Re: Research




Making the Defroster Obsolete
Today’s anti-fog glass treatments all have one thing in common: Coatings must be constantly reapplied because over time, they wash away. However, researchers at Université Laval ( have developed an anti-fog compound that’s permanent. Their compound consists of a polyvinyl alcohol that prevents water vapor from condensing into fine droplets to create fog on glass. But they found that applying four successive layers of molecules to the glass application before adding the polyvinyl locks the coating into place. The result is a thin, secure and transparent multilayered treatment that doesn’t alter any properties of the glass it’s being applied to.


Converting Exhaust Heat to Electricity
Although thermoelectric materials, which convert heat to electricity, have been around since the early 1800s, they’ve yet to gain traction in the automotive market. That’s because they have a low conversion efficiency: wrap one of the materials around an exhaust pipe to reclaim the energy and the conversion rate is only on the order of 5% efficiency. However, researchers at the U.S. Department of Energy’s Ames Laboratory ( have developed a material that significantly boosts this efficiency.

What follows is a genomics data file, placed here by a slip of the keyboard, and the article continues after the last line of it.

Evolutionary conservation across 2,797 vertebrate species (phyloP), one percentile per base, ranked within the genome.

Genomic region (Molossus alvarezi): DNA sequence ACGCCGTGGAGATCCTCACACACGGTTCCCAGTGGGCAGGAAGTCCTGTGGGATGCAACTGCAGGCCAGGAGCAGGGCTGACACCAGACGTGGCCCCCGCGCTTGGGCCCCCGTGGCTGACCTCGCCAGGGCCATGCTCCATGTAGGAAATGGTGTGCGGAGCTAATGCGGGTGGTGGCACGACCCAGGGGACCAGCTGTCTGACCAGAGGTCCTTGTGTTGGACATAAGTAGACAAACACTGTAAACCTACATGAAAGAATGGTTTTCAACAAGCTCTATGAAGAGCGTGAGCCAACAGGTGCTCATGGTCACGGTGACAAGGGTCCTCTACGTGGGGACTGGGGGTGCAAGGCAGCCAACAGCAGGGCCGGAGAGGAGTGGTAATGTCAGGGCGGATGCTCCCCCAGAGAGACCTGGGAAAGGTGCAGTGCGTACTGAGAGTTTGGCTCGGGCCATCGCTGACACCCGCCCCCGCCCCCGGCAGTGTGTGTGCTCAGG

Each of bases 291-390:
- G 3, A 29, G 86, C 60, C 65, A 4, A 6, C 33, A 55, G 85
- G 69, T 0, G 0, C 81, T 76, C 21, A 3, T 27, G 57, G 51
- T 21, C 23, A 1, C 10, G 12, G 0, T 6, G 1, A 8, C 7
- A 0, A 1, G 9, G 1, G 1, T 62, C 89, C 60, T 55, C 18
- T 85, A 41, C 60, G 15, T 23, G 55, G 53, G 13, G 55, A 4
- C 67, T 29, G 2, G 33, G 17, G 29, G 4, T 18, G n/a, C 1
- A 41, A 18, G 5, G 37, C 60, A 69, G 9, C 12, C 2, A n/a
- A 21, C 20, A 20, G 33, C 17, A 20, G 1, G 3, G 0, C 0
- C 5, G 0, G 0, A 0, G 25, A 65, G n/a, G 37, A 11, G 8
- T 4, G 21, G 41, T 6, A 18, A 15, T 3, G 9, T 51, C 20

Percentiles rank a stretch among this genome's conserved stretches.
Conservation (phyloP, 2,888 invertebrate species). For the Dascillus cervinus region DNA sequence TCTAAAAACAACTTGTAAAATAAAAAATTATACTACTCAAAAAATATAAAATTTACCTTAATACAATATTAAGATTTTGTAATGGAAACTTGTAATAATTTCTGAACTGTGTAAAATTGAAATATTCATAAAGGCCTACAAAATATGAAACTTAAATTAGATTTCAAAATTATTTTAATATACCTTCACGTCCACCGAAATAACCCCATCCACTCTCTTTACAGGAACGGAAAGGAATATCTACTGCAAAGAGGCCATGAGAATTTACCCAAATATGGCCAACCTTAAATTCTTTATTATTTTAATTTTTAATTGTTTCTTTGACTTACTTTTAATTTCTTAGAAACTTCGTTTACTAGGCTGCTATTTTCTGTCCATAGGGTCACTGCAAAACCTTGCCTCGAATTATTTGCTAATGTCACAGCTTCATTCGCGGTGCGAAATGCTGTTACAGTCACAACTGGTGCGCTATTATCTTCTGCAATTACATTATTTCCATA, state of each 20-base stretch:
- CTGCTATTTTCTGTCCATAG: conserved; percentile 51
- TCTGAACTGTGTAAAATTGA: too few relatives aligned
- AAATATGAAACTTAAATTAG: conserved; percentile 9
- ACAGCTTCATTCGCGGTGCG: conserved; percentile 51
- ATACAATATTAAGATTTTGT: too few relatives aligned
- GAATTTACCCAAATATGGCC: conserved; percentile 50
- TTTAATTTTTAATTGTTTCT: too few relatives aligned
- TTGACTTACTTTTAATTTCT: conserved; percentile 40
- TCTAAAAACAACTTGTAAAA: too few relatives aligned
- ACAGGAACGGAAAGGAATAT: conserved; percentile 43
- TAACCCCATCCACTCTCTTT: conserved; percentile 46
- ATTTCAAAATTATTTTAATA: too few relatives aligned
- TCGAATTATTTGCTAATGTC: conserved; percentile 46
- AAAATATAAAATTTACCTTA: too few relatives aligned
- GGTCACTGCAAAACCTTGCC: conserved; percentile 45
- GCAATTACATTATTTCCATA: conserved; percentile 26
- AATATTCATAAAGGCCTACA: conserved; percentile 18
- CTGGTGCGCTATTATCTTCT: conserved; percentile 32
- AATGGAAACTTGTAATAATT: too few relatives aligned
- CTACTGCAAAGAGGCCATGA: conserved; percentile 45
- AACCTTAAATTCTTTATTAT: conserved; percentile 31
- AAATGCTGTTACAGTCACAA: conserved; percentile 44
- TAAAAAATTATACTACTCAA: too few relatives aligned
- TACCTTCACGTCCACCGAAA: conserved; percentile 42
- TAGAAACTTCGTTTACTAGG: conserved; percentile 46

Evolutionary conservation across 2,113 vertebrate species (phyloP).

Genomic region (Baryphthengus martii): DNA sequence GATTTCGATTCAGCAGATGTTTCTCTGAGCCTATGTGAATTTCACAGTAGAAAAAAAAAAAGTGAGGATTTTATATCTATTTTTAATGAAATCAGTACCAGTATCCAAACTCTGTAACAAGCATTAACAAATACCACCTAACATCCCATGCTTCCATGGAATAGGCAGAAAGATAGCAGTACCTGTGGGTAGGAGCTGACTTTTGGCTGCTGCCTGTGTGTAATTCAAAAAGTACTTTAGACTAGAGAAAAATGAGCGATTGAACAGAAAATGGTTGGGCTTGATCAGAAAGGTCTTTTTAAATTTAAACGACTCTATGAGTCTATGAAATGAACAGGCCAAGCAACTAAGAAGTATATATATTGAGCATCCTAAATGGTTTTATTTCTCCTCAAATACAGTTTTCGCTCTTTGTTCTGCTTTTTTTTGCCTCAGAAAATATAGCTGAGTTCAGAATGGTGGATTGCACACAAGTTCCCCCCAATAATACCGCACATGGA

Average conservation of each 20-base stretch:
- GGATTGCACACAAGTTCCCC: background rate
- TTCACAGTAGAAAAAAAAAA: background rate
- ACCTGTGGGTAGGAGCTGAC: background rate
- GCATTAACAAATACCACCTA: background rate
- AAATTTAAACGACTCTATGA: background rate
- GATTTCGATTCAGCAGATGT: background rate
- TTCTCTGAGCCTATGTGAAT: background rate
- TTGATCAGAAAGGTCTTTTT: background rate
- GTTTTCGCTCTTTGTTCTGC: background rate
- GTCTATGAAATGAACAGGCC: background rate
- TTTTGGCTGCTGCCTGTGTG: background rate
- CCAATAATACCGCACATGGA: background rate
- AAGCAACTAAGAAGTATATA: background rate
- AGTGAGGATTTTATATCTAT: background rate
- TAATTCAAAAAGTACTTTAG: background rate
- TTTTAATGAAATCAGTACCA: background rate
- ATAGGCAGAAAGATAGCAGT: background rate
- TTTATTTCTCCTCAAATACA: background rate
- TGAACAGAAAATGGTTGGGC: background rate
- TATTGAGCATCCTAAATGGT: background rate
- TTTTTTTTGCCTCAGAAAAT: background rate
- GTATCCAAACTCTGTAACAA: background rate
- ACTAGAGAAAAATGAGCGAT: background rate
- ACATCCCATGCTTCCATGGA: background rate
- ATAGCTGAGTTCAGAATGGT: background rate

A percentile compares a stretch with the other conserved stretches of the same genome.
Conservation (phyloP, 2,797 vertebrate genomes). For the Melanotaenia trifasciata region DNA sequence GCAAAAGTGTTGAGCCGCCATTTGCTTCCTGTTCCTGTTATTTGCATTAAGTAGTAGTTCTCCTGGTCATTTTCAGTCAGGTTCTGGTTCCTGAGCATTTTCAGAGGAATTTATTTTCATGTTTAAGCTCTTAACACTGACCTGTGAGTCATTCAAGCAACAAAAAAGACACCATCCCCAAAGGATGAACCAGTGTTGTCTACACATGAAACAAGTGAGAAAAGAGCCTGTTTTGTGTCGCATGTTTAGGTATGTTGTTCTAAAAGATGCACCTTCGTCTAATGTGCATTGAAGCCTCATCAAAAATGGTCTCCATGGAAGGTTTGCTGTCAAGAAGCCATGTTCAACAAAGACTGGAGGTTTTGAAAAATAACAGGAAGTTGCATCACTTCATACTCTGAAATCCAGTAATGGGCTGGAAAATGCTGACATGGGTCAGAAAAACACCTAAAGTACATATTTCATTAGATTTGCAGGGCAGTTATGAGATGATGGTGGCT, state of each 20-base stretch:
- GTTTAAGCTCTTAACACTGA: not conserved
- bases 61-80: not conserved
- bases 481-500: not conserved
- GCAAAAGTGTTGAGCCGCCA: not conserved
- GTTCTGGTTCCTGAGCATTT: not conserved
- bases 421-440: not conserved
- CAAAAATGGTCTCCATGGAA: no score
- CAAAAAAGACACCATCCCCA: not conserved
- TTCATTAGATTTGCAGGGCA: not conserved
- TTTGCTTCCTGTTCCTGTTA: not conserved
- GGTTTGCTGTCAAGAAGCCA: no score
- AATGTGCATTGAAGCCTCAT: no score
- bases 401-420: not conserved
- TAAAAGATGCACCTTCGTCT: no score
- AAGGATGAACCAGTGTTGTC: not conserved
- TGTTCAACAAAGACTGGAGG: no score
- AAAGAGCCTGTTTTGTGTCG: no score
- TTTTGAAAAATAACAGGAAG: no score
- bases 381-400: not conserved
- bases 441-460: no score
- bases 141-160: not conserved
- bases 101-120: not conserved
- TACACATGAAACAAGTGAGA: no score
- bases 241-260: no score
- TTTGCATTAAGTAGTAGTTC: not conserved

Tellurium, antimony, germanium and silver make up a thermoelectric material known as “TAGS.” Researchers found that adding just 1% of a rare earth element like cerium or ytterbium was enough to alter its mechanisms to increase conversion efficiency by 25% compared to conventional thermoelectrics.


Behold the Power of the Human Mind
The autonomous vehicle of the future might be here sooner rather than later. That’s the thinking at the Freie Universität Berlin AutoNOMOS innovation labs (, where researchers have developed a system that allows drivers to steer a car using nothing but their minds. They call it “BrainDriver.”

Using sensors that record electroencephalograms (EEGs), or brain waves, Freie scientists are able to determine bioelectrical wave patterns for control commands like “left,” “right,” “accelerate,” and “brake” in test subjects. A special interface communicates this data to the vehicle so it can be controlled via thought.

Initial tests have been successful.

Mind control: Scientists at the Freie Universität Berlin AutoNOMOS innovation labs have developed a system that allows drivers to steer a car with their thoughts.


Fast Butanol Production with “Electrodeionization”
Chemical engineers at the University of Arkansas ( have developed a more efficient means of converting algae to butanol, which can be used as a replacement for gasoline. Their process—“Electrodeionization”—begins after the algae is harvested and carbohydrates are extracted from its plant cells. But in order to turn these sugars into fuel, they must first be converted into organic acids. The Electrodeionization process uses a special membrane to rapidly separate acids as they’re being electrically charged, helping to isolate the butyric acid faster than conventional conversion methods.